With a smaller staff and a slightly different set operating procedures, CHOICES, one of two clinics in the city that performs abortions, is still open and providing services.
Katy Leopard, assistant director of CHOICES, said the clinic’s call volume has been up, some staff members are working from home, and the clinic has had to decrease the number of patients it sees, but services will continue. CHOICES’ main focus, she said, has been to provide the essential services patients need, while ensuring that staff and patients remain safe and healthy.
“What we do healthcare-wise is definitely under the umbrella of essential healthcare,” Leopard said. “So, we are definitely open and providing services. Our phones are ringing off the hook and people may have a little trouble getting in touch with us, but we are working very hard to get those calls answered and schedule appointments because we know how important what we provide is to our patients.”
Leopard said in addition to the increased call volume, there has been an increase in the number of patients who actually show for their appointments. Ordinarily, she said the show rate for appointments is between 50 and 60 percent, but now, it is up to about 80 percent.
“People are just feeling very anxious and wanting to take care of these things very quickly.
They are thinking ‘oh my god, if I’m going to do it I better do it now before CHOICES has to close,’” she said. “And while I don’t think that’s in our future and I think we will be able to stay open, we are certainly doing our very best.”
Over the past couple of weeks, Leopard said CHOICES also saw an influx of patients from Texas and other states, where abortions were banned and considered a nonessential medical service.
“It was this horrible moment where — for while the clinics in Texas were all closed, and Louisiana, and Ohio — we were seeing people from everywhere," Leopard said.
Monday, federal judges temporarily overturned the ban in Texas, Ohio, and Alabama, and Leopard said that will “greatly alleviate some pressure.”
At the onset of the COVID-19 pandemic, Leopard said CHOICES immediately opted to allow all non-essential staff members to work from home, as well as those with underlying health conditions that might be more susceptible to contracting the virus.
CHOICES also implemented unlimited paid sick leave for all employees because “the last thing we wanted was for our employees to come in if they aren’t feeling well so they could get paid.”
Down a few staff members, Leopard said initially CHOICES decided to only see abortion patients for the time being, while pushing other wellness appointments until April.
“But after it began to look like this is going to go on for a month or so, we realized that birth control and things like that are essential for the community,” Leopard said. “People need their IUDs removed or they need their prescriptions filled and all the other things that we do.”
Leopard said CHOICES has begun to look for ways to provide the services it can, like renewing prescriptions, via telemedicine.
Typically, abortion patients are required to come in for a patient education session before scheduling an abortion, but Leopard said this process now takes place over the phone.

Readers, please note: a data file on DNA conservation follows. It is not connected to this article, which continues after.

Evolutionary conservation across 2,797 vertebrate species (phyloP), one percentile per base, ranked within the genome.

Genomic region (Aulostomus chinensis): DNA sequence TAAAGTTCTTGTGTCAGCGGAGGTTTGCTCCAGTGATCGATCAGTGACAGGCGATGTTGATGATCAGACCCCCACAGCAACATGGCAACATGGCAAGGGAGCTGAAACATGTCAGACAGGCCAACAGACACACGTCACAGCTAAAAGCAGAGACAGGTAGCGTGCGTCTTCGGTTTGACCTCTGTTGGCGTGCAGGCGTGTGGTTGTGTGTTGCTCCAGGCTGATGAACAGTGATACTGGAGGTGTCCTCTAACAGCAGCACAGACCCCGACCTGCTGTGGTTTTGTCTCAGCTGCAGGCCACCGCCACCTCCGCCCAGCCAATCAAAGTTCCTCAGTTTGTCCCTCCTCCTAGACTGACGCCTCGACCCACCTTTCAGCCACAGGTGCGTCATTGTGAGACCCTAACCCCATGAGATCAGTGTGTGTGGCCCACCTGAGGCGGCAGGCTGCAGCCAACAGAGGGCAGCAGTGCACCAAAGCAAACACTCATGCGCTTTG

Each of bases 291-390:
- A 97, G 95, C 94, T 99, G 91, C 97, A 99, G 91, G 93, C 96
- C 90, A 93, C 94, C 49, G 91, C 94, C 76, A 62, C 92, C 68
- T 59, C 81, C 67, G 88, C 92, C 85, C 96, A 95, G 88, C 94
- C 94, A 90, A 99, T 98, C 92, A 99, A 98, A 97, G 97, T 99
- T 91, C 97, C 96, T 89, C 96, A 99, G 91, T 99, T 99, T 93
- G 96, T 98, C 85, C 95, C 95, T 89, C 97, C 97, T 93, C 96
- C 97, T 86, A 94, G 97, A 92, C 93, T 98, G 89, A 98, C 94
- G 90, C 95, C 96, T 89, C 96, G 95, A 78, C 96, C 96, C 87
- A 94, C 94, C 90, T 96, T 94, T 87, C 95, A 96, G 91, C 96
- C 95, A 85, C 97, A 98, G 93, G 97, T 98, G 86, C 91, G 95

Out of caution, patients are also screened over the phone and asked about contact with anyone who has been diagnosed with COVID-19 or has had symptoms prior to their appointment. Patients are again screened the day of their appointment before they come into the clinic. Leopard said this week CHOICES will begin checking the temperature of everyone who comes into the building.
Other precautionary steps CHOICES has taken include reorganizing its waiting rooms so that patients sit six feet apart and frequently sanitizing surfaces and equipment in the clinic. Additionally, to limit the number of people in the clinic’s waiting room and potential exposure, CHOICES has temporarily stopped allowing patients to bring a guest with them, unless they are a minor.
“What we provide is critical and essential healthcare to people in this community and we will do everything we can to stay open,” Leopard said. “So, we’re open, seeing patients, and scheduling appointments. But at the same time we are being very, very cognizant and careful to limit exposure to our patients and staff. The thing that could be a real problem for us is if one of our clinicians gets sick. So, we are doing what we can to prevent that.”
Leopard said CHOICES is doing all that they can to “help the community access the tools they need to control their reproductive lives and healthy sexual lives.”
To that end CHOICES sponsored a drive-thru emergency contraception give-away last weekend in its parking lot.
“We are very aware that sex is something people do and quarantine isn’t going to stop that,” she said. “It’s part of our experience as humans. We also give them away at our front desk. So people can come in very quickly and get some if they have an oops moment.”
Leopard said without a doubt, CHOICES needs to remain open, as its services are essential for its patients.
“When I talk to patients about how they would be impacted without the services we provide, it’s very clear that what we do is essential,” Leopard said. “I mean my dry-cleaners and auto mechanic are still open. So, to argue that not being able to control whether or not you continue with a pregnancy that can ripple through your entire life in so many ways is not essential is not even an argument. All you have to do is talk to our patients to understand why what we do is essential in their lives.”